At 2:30 am Eastern Standard Time on Wednesday, December 11, the Geneva-based World Trade Organization will open its doors shorn of its most important power. For the last quarter century, the group’s powerful Appellate Body lorded over the global economy. In more than 140 cases brought against countries rich and poor, on matters ranging from dolphin safety to financial secrecy, three individuals randomly selected from the seven-person body rendered authoritative and final rulings, scrutinizing countries’ sovereign policies for their impact (actual or potential) on trade flows.

Absent a last-minute deal, the board will cease to operate. That’s because on December 10, the four-year terms of two of its last three Appellate Body members will expire. Lacking a quorum, the sole remaining judge—Hong Zhao, a lawyer who otherwise works for a Chinese Ministry of Commerce think tank—will be unable to convene any proceedings. The proximate cause: Since 2017, the Trump administration has vetoed six attempts to fill adjudicator vacancies.

While casual observers might fret that this is yet another way that Trump is tearing down the so-called “global liberal order,” the conflict was really a long time in the making. The famously international-law-skeptical United States only reluctantly agreed to the creation of the Appellate Body in the early 1990s, but was reassured by the Europeans and others that it would rarely be used. Then, things didn’t go quite as Washington planned.

Not 16 months after it began, the Appellate Body issued its first ruling, and it was against the United States’ implementation of the Clean Air Act—precisely what Ralph Nader and his ilk worried about when they lobbied Congress to vote down the Uruguay Round Agreements Act, which green-lighted US involvement in the WTO. The United States went on to lose the vast majority of the challenges brought against it, as did other defendant countries.

A long-held bipartisan concern in the United States is the Appellate Body’s willingness to second-guess American anti-dumping and countervailing duty law, a means by which domestic producers can get temporary reprieve from “unfairly” priced imports—such as those sold below the cost of production. As Brown University’s Nitsan Chorev documents in her book Remaking U.S. Trade Policy, Congress was cajoled into supporting relatively low tariffs through assurances that the United States would retain the ability to selectively reimpose trade restrictions in exceptional circumstances following a domestic legal process. But when the WTO’s adjudicators began ruling against US anti-dumping policy, the Bush administration (hardly a bastion of hardcore protectionist sentiment) publicly accused it of “judicial activism.”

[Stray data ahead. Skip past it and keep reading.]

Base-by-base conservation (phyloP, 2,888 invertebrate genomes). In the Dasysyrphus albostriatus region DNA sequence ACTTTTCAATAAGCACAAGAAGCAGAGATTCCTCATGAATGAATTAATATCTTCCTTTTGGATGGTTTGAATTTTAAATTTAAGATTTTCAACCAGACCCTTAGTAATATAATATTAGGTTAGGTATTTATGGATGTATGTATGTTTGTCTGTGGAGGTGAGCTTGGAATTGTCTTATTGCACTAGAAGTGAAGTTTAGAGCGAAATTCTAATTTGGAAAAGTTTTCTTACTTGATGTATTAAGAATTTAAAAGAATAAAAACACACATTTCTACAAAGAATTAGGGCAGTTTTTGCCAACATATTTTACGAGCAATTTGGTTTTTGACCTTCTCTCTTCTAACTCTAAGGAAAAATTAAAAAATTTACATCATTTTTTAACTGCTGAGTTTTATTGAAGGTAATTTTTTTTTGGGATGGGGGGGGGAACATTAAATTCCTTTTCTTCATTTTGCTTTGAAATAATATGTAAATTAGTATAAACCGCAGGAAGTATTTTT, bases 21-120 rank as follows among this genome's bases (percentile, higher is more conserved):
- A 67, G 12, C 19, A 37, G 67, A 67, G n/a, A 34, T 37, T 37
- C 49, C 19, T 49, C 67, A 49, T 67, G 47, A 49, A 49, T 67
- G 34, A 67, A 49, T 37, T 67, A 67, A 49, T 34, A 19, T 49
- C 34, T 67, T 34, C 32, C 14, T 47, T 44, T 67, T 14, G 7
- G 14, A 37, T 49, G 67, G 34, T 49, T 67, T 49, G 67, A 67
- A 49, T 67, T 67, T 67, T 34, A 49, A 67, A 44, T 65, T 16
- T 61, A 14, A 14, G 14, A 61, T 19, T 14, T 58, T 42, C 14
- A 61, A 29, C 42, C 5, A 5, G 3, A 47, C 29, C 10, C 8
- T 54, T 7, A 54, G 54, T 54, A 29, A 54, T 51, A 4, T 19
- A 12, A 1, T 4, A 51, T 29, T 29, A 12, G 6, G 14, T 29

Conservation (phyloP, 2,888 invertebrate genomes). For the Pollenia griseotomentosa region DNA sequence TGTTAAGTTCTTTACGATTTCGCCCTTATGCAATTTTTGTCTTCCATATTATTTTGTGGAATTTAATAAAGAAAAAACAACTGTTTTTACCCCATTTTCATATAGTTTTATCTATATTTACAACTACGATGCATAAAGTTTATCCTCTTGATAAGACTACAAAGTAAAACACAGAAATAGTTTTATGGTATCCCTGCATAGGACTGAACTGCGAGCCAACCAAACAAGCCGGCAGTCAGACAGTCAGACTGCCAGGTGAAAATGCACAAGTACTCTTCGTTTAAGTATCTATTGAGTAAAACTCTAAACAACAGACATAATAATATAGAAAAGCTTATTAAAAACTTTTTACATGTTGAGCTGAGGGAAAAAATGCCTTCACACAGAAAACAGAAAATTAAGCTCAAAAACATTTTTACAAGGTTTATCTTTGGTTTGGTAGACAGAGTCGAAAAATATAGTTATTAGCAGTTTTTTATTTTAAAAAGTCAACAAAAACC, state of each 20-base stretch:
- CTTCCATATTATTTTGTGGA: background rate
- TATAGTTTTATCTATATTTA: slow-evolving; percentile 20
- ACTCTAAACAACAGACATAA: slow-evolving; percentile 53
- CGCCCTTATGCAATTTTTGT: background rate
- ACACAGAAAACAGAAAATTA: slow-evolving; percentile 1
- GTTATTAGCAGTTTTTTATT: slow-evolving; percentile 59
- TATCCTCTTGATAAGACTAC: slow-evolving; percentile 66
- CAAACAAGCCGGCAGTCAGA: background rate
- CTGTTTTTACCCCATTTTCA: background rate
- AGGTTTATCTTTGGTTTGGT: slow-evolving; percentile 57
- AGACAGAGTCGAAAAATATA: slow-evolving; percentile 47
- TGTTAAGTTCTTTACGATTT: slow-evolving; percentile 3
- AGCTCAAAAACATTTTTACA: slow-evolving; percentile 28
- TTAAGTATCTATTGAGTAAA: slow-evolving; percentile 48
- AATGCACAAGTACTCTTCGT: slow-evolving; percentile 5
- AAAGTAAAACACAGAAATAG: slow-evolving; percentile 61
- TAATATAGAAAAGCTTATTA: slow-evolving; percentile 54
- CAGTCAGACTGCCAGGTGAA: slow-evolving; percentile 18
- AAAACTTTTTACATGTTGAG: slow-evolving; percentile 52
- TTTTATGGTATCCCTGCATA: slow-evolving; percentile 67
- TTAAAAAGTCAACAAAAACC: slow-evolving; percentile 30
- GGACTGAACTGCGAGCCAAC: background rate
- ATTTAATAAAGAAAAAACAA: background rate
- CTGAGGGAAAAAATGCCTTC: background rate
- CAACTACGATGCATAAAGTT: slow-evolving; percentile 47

The Obama administration escalated the matter by blocking two members from their second terms. Indeed, after nearly two decades of shocks from increased Chinese imports—and with little indication that the WTO was willing or able to promote change in China’s state-led economic model—a systemic crisis was in the cards even if Hillary Clinton had won the 2016 race.

While trade experts crank out proposals to avert a sustained shutdown, official Washington has accused reformers of tone-deafness. On Friday, a group of pro-trade centrist Democrats and Republicans from Congress called on other countries to work with the Trump administration to address “longstanding concerns” with the Appellate Body. And on an episode of the podcast Trade Talks (a favorite audio haunt of liberal economists and other tariff skeptics), former Trump trade counselor Stephen Vaughn noted that “the Europeans and the Chinese and the Indians put in their own proposal, saying, well, what we really want is to have an Appellate Body with nine members, instead of seven members and an Appellate Body that has a lot more independence and a lot more resources. And all of that, of course, goes completely against the sort of things that the Americans have been talking about”—that is, a return to a less judicialized, more obviously power-based trading system.